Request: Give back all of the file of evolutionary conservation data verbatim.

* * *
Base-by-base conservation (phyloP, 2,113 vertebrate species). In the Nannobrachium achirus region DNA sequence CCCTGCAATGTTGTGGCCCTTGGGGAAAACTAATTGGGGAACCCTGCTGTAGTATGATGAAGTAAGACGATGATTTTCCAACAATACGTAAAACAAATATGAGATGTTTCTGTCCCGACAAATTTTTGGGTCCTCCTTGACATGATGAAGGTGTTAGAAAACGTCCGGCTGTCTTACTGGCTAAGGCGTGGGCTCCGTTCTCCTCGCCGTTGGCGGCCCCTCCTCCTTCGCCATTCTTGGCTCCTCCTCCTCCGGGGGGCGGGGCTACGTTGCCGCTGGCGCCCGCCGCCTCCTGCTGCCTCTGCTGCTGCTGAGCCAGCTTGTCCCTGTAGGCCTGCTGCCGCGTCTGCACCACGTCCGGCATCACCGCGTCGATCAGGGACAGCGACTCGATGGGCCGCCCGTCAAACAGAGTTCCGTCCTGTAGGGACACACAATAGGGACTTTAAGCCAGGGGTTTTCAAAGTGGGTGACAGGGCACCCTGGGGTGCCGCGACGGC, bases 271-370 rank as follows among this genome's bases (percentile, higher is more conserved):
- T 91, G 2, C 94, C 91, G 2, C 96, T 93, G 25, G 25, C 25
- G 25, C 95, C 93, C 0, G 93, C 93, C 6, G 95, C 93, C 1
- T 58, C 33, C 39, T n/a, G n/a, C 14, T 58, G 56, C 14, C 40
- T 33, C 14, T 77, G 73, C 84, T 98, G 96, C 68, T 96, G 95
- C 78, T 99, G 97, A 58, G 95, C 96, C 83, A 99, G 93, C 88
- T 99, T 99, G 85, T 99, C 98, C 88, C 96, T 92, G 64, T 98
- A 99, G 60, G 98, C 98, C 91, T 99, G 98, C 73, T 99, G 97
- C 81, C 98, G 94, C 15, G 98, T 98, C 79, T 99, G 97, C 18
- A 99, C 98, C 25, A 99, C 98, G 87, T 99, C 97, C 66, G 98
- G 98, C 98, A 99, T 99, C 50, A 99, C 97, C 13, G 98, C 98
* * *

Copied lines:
Base-by-base conservation (phyloP, 2,113 vertebrate species). In the Nannobrachium achirus region DNA sequence CCCTGCAATGTTGTGGCCCTTGGGGAAAACTAATTGGGGAACCCTGCTGTAGTATGATGAAGTAAGACGATGATTTTCCAACAATACGTAAAACAAATATGAGATGTTTCTGTCCCGACAAATTTTTGGGTCCTCCTTGACATGATGAAGGTGTTAGAAAACGTCCGGCTGTCTTACTGGCTAAGGCGTGGGCTCCGTTCTCCTCGCCGTTGGCGGCCCCTCCTCCTTCGCCATTCTTGGCTCCTCCTCCTCCGGGGGGCGGGGCTACGTTGCCGCTGGCGCCCGCCGCCTCCTGCTGCCTCTGCTGCTGCTGAGCCAGCTTGTCCCTGTAGGCCTGCTGCCGCGTCTGCACCACGTCCGGCATCACCGCGTCGATCAGGGACAGCGACTCGATGGGCCGCCCGTCAAACAGAGTTCCGTCCTGTAGGGACACACAATAGGGACTTTAAGCCAGGGGTTTTCAAAGTGGGTGACAGGGCACCCTGGGGTGCCGCGACGGC, bases 271-370 rank as follows among this genome's bases (percentile, higher is more conserved):
- T 91, G 2, C 94, C 91, G 2, C 96, T 93, G 25, G 25, C 25
- G 25, C 95, C 93, C 0, G 93, C 93, C 6, G 95, C 93, C 1
- T 58, C 33, C 39, T n/a, G n/a, C 14, T 58, G 56, C 14, C 40
- T 33, C 14, T 77, G 73, C 84, T 98, G 96, C 68, T 96, G 95
- C 78, T 99, G 97, A 58, G 95, C 96, C 83, A 99, G 93, C 88
- T 99, T 99, G 85, T 99, C 98, C 88, C 96, T 92, G 64, T 98
- A 99, G 60, G 98, C 98, C 91, T 99, G 98, C 73, T 99, G 97
- C 81, C 98, G 94, C 15, G 98, T 98, C 79, T 99, G 97, C 18
- A 99, C 98, C 25, A 99, C 98, G 87, T 99, C 97, C 66, G 98
- G 98, C 98, A 99, T 99, C 50, A 99, C 97, C 13, G 98, C 98